Background: The global rise in morbid obesity and associated comorbid diseases concerns a wide range of specialists. Although bariatric surgery has been proven to be an effective, enduring treatment available for morbid obesity, the rates of referral for surgery are not consistent with the number of individuals affected. Methods: A survey of 478 experienced physicians from 6 specialty areas was conducted to ascertain the attitudes and practices regarding the treatment of morbidly obese patients. Results: Approximately 21% (12% family practitioners and 34% internists) of patients seen by respondents were morbidly obese. Bariatric surgery was perceived as, by far, the most effective morbid obesity treatment available (judged to be effective for 49% of patients). Medical treatments were perceived as effective for <20% of patients (15% drugs and 23% exercise). Despite the respondents' perception that most surgery recipients achieve good to excellent long-term results, only 15.4% of patients were referred for consultation with a surgeon (8.0% for cardiologists and 26.1% for bariatricians). Most physicians were not knowledgeable regarding the National Institutes of Health morbid obesity management guidelines. Few could identify a local bariatric surgeon. The volume of referrals across all 6 specialty groups was low, at an average of 6 patients annually (3 patients for cardiologists and 19 patients for bariatricians). Conclusions: The results of our study have demonstrated that primary care physicians and subspecialists see a high proportion of morbidly obese patients; however, many are unfamiliar with morbid obesity management and surgical referral guidelines. Even though the perception of surgical effectiveness was quite high, the referrals for surgery were relatively low.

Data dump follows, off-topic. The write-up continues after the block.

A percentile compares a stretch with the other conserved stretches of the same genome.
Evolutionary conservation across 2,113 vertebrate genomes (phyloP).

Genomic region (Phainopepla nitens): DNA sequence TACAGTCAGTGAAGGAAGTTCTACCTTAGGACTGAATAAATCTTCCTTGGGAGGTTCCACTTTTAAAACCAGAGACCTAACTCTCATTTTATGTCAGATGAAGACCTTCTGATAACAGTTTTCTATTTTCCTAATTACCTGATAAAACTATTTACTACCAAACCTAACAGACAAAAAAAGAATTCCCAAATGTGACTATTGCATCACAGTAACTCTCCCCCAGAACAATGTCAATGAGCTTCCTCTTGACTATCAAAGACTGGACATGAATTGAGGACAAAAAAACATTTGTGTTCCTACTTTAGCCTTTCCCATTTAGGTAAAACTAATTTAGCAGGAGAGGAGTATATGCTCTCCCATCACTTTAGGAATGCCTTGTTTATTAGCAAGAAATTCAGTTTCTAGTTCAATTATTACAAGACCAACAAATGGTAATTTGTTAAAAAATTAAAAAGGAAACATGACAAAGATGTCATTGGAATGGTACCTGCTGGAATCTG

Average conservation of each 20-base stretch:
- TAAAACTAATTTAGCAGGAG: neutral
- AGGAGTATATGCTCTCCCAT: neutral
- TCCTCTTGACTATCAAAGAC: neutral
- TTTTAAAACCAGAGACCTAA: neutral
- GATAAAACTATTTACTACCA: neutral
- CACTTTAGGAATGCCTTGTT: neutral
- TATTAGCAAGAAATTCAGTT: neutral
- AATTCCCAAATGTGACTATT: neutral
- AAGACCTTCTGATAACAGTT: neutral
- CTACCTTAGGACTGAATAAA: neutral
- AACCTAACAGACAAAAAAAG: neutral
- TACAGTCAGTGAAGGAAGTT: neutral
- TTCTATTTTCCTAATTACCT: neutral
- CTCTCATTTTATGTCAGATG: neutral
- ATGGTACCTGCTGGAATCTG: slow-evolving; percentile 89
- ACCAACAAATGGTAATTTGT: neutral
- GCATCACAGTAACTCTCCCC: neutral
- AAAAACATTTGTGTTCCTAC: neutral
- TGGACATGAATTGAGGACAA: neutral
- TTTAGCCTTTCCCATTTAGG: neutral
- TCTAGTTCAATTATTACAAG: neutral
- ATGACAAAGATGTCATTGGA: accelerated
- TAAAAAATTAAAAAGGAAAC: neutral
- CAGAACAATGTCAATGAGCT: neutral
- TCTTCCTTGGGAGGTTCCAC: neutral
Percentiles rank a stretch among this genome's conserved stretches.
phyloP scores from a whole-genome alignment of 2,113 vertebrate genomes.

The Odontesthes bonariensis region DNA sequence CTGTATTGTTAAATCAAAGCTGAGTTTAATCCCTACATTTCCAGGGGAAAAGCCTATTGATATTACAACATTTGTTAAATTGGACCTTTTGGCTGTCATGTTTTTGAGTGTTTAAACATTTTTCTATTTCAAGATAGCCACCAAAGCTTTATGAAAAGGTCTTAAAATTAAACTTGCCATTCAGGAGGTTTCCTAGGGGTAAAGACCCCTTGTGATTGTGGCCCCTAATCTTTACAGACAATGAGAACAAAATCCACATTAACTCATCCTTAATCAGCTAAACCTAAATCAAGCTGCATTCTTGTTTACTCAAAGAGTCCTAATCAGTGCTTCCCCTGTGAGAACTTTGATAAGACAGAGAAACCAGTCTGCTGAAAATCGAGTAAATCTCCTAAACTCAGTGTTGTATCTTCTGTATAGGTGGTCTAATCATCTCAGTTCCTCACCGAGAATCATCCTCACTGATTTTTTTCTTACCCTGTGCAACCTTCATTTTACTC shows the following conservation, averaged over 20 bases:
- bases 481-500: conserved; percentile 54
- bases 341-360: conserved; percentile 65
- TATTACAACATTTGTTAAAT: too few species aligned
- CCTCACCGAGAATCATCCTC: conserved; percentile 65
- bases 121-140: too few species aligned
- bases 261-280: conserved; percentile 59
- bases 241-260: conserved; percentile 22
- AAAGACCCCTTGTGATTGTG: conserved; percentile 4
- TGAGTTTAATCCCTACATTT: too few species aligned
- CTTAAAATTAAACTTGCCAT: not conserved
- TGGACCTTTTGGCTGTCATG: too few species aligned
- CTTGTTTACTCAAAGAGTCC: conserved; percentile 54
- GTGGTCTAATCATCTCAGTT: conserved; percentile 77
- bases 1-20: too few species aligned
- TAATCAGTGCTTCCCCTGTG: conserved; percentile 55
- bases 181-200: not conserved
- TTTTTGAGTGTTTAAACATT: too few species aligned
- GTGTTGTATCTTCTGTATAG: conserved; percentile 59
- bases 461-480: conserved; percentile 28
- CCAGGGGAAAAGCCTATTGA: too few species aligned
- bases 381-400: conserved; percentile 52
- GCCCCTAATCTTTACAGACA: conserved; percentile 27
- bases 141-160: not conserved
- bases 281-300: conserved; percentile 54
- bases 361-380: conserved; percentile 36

- Bariatric surgery